When you’re on the receiving end of a phone call or email about your child’s misbehavior or a less-than-stellar conference or report card, it’s easy to see the person on the other side as the enemy. As a classroom teacher for over a decade, I can tell you that we’re not. That’s not to say there aren’t exceptions to the rule (on both sides), but in general, parents and teachers are on the same team.
We’re both experts in our fields.
You as the parent are your child’s first teacher and their most important person. No one knows your kid better than you, so you’re in an excellent position to provide their teacher(s) with information they very much need to set them up for success. When we ask you to fill out a student profile and tell us about your kid’s strengths and weaknesses, their educational history, and the five words that best describe them, we really want to know. We use that background to accommodate the student’s unique learning needs. And you’re the absolutely best person for this.
That being said, we are also experts. We’ve all gone to university to study pedagogy and best teaching practices, completed practicums and student teaching, and met the requirements of our state to be certified to teach. Many of us have advanced degrees and years of on-the-ground experiences that inform our instructional approach. And as we work with and get to know your child, we’re going to have insights about them as well. Some of them aren’t easy to tell you about, but the goal is always to get your child the help they need.
Sometimes team members disagree, and that’s OK.
Sitting across from each other at a kidney table (sorry about some of you having to sit in tiny chairs) can feel adversarial, especially when the two sides don’t agree on what’s best for the child. But disagreeing doesn’t mean that one side cares about the student and the other doesn’t. We just differ on how best to get them to where they need to be. As a team, we all have to be willing to compromise in the interests of the student. So you might have to be open to trying something out, seeing how it goes, and reassessing. And maybe we as teachers need to be willing to consider new and alternative approaches that parents bring to the literal table. At the end of the day, does it really matter who was right if it works out for the student? (OK, you got me, I do like to be right, but a win for the student is a win for everyone.)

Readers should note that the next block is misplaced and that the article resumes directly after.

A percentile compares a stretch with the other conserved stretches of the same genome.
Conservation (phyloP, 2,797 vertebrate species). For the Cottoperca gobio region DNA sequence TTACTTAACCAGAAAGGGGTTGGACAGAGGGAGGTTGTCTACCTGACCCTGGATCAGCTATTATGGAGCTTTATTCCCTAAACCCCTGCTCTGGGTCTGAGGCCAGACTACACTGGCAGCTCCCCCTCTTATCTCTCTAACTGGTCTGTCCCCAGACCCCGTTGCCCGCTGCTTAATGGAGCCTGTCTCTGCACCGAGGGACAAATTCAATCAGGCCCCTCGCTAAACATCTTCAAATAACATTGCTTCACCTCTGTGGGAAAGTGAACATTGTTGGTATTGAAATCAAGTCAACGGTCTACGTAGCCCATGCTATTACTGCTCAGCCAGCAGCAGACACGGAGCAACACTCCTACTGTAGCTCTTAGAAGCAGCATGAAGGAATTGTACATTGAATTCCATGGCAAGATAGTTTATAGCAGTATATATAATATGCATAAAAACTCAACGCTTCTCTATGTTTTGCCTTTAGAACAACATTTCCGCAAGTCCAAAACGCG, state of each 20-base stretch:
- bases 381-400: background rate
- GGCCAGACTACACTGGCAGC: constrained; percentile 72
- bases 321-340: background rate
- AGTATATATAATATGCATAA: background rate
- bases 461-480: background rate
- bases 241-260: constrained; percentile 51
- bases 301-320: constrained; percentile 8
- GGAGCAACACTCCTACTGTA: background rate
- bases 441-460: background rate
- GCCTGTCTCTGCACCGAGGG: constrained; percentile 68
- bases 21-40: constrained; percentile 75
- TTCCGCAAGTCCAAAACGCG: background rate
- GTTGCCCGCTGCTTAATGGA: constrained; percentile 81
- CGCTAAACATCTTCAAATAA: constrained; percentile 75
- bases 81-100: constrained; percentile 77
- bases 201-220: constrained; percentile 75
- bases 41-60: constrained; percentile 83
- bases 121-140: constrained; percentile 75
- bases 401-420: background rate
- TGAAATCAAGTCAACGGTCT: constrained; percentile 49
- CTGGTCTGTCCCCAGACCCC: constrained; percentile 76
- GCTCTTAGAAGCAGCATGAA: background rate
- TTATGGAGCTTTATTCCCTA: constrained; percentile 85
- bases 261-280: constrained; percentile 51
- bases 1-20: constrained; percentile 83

We all want the same outcome: student success.
Your child’s teacher is rooting for them. We’re all in this because we want to see students become effective readers, writers, and communicators; confident mathematicians and scientists; stewards of history and active citizens; and most important, good and kind people. We don’t want them to fail. And when they do, we reflect, analyze, and adjust our instruction. I think you’ll find that most teachers will bend over backwards to get students to the finish line. And we shouldn’t have to. Because I can’t imagine that our goals are all that different from yours as parents. You want independent, respectful, critical thinkers that you can launch into the adult world just as much as we do.
Everyone has a job to do.
Just like in sports, each team member has their role. As teachers, we deliver instruction, provide guidance, and make accommodations for the students in our care. And we have a responsibility to communicate their progress to you. Parent support can look different based on your individual family. You can create a literacy-rich home environment, eat dinner together as a family, limit screen time, provide space and support for homework completion, and respectfully advocate for your child in school. Kids have to put forth the effort too. But guess which kids are doing that? It’s the ones whose teachers and parents are working together, through challenges and difficulties, but always on the same side.
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Plus, check out Dear Parents, You Can’t Call It Parents’ Rights If It Only Applies to People Who Agree With You.